Snowden is wanted by authorities in the U.S. for leaking National Security Agency information about surveillance practices. He was stranded in June of 2013 in a Moscow airport transit lounge while attempting to reach Latin America.
Russian authorities eventually gave the American a permit for temporary asylum that was good for one-year and was set to expire August 1.
Snowden asked authorities in Russia in July to allow him to remain and he was finally granted his wish this week.
Snowden’s lawyer said his client received his three-year residency permit. Under the permit’s terms, Snowden is able to move around all of Russia and visit other countries for up to three months.
The document has an extension option of three years, but Snowden has still not been granted full political asylum that would give him the right to remain in Russian indefinitely.
In Russia, the only way for political asylum to be granted is through a presidential decree and is another procedure completely.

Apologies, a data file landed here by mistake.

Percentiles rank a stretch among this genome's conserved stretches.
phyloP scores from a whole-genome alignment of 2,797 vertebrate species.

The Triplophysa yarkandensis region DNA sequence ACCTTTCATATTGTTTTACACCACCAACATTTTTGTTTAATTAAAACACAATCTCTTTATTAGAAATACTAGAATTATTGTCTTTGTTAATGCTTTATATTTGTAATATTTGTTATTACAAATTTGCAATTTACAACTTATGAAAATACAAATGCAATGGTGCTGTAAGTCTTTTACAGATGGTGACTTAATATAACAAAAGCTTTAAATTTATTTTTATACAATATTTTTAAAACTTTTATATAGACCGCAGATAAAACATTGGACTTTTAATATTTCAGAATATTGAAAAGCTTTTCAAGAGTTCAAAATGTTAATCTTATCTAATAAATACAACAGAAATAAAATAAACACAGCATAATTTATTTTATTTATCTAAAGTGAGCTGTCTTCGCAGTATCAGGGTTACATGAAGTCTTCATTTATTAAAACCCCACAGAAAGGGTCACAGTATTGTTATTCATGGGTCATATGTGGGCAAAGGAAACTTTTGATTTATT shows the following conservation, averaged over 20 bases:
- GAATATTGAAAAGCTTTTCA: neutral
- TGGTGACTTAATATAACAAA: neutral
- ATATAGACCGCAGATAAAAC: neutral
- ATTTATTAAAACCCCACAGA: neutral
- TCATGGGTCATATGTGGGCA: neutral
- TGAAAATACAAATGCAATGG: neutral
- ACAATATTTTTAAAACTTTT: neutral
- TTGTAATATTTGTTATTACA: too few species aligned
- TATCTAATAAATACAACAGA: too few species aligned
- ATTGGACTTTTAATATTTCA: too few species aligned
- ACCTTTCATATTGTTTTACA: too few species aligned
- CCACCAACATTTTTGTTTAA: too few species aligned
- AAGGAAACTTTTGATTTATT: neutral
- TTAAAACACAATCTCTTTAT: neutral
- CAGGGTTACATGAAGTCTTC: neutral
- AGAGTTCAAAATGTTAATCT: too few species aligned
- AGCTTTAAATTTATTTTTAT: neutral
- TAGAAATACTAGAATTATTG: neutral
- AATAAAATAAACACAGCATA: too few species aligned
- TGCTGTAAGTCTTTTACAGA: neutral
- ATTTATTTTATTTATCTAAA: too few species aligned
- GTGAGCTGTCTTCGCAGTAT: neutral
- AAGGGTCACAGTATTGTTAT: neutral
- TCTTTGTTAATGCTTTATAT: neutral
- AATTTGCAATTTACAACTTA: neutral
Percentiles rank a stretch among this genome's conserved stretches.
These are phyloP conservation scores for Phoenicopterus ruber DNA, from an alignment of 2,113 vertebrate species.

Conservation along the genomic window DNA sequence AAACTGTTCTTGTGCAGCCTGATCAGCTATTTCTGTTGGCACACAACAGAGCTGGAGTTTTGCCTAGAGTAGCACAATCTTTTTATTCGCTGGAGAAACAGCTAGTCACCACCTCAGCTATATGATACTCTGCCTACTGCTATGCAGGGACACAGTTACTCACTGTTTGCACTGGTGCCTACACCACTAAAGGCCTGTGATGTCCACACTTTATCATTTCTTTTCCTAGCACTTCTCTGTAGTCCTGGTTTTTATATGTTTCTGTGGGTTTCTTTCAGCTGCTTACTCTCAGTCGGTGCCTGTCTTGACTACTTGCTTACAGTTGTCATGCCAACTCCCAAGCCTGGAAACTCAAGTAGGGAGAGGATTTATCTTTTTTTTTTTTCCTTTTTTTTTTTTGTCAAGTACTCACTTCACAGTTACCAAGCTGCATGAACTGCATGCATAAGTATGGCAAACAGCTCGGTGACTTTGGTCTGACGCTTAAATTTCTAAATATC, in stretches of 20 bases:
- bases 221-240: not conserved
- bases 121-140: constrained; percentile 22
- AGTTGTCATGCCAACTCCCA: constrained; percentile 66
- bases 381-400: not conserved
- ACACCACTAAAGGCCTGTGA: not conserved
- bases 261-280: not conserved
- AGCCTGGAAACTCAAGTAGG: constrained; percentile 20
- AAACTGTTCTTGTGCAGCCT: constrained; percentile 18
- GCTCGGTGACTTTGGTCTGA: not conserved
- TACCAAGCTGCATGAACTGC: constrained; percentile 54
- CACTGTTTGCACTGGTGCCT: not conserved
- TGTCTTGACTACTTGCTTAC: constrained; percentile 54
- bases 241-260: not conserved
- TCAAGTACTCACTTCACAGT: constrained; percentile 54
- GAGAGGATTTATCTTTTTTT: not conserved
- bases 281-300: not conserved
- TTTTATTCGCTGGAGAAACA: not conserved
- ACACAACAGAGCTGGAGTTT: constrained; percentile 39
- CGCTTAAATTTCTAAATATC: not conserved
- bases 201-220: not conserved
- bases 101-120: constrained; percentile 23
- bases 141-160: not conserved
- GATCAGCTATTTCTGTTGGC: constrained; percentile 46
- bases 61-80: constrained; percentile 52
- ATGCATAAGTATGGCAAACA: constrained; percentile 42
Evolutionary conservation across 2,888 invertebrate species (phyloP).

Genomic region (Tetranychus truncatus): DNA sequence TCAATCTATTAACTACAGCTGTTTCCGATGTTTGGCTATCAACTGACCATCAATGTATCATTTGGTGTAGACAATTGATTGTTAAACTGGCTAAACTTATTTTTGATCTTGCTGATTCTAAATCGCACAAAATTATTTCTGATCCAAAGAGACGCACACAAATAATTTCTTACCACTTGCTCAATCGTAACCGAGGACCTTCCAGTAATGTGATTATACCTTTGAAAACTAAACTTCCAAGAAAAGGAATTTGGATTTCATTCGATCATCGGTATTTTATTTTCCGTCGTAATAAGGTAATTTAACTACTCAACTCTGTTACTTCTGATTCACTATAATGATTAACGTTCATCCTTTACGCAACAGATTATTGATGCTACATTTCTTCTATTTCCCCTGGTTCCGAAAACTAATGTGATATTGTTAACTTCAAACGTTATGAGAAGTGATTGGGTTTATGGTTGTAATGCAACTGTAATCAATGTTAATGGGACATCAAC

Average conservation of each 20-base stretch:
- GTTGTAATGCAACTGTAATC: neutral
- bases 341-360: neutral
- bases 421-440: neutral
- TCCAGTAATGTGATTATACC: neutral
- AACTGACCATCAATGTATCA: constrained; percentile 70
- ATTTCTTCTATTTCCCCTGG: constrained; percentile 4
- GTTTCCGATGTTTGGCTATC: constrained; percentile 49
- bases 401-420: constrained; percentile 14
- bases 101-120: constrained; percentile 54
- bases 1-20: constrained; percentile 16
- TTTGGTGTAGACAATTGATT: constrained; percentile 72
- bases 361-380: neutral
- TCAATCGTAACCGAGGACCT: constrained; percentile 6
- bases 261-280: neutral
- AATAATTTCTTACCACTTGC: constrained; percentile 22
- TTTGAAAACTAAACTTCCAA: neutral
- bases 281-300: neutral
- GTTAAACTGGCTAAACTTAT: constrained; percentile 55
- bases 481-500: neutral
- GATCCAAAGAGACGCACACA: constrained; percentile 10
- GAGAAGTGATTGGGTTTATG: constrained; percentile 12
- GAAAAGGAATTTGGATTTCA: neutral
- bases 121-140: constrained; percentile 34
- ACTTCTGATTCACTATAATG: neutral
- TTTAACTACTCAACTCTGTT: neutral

The decision by Russia to give Snowden refuge strained the country’s relations with the U.S.
Those fragile relations have been strained further by the annexation by Russia of Crimea and Russia’s support of separatists in Ukraine.
The European Union and the United States have imposed a number of sanctions against Russia, which on Wednesday retaliated by banning certain food and agricultural products from Europe and the U.S.
Snowden’s extradition has been sought by the U.S., but his lawyer said it has no legal grounds. His attorney says no crimes have been committed by Snowden and there are no accusations against him in Russia.
The whereabouts of Snowden in Russia have remained a secret since he was given a one-year permit to stay. He rarely is seen anywhere in public. His lawyer said Snowden was working in information technology and being protected by a private security company.